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Japan: Fertilizer Regulation Act Amended

(Dec. 30, 2019) The Diet (Japan’s parliament) has enacted the Act to Amend the Fertilizer Regulation Act. The Act was published in the Official Gazette on December 4, 2019 (Act No. 62 of 2019 (Reiwa 1)) and will come into effect within one year, with some exceptions (Supp. Provisions art. 1).

The Fertilizer Regulation Act aims to increase agricultural productivity and protect people’s health by maintaining fertilizer quality, as well as ensure fair trade and the safe application of fertilizers through the establishment of standards and a registration and inspection system, among other things. (Fertilizer Regulation Act art. 1.) The amendment will introduce a system to enhance government supervision over the raw materials used in fertilizers. In accordance with the new Act,

  • the Ministry of Agriculture, Forestry and Fisheries (MAFF) will set additional standards for the minimum or maximum quantities of the main elements and raw materials comprising fertilizers, as well as the maximum quantity of harmful elements from plants that can be used in them (Act to Amend the Fertilizer Regulation Act art. 3);
  • producers and importers of fertilizers will be obliged to include the raw materials used in their fertilizers in the records that the Act requires be kept (art. 27); and
  • producers and importers of fertilizers will be prohibited from making false advertisements regarding the raw materials used in fertilizers and the methods of fertilizer production (art. 26).

The amendment also replaces the registration requirement for producing fertilizers with the requirement that fertilizer producers report production in advance to the MAFF or prefecture governors when the producers

  • mix chemical fertilizers and composts,
  • mix fertilizers and soil conditioners, and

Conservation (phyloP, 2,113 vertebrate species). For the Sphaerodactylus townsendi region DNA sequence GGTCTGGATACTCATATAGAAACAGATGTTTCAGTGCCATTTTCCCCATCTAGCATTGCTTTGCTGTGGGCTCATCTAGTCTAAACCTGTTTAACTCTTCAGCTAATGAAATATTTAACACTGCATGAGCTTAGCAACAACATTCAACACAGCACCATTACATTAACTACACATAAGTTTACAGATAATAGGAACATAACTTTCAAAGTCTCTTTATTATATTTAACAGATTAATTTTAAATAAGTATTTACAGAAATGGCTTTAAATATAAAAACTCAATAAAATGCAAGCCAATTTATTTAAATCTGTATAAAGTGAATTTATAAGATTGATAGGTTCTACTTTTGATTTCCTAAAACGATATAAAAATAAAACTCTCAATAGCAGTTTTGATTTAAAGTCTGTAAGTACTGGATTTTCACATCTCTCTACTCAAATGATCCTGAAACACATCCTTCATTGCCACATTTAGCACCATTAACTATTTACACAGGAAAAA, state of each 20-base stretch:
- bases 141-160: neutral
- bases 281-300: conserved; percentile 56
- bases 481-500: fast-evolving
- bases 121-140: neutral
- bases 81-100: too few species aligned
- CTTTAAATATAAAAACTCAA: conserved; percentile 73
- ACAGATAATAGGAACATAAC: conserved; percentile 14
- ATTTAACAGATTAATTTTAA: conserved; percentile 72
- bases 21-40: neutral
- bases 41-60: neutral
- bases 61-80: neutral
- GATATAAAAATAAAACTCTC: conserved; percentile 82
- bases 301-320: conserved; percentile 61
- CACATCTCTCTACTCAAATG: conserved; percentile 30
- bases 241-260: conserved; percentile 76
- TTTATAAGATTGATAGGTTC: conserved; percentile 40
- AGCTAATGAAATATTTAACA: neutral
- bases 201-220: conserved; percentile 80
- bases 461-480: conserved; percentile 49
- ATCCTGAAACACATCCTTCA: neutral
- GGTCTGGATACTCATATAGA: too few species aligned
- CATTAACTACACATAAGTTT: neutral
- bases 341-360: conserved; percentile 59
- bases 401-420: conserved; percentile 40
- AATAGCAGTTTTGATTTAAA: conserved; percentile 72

• process fertilizers without creating chemical reactions, such as pelletization. (Arts. 4 & 16-2.)

Further, under the amended Act, the MAFF will be able to add mandatory descriptions of the quality and effect of fertilizers, such as delayed release, in the labeling of fertilizers. (Arts. 21 & 22-2.) Enforcement measures for such labeling were also added. (Art. 22-3.)

Background

The MAFF found that the soil quality of the country’s rice fields has worsened because of a decrease in the use of composts. It also found that the use of fertilizers containing mainly a few similar elements has resulted in an imbalance of soil elements. Accordingly, the MAFF is trying to facilitate the use of composts and of residual products, such as food wastes, for composts. At the same time, quality control measures are required to ensure the safety and reliability of such fertilizers. In addition, the MAFF has removed out-of-date and unnecessary regulations, such as the regulation requiring that only standard fertilizers be mixed in fertilizer production.

The MAFF also found that, to ensure a stable supply of fertilizers, it is important that materials generated inside Japan be used to produce fertilizers rather than relying on imports. Further, by utilizing residual products, the society can reduce wastes and benefit the environment.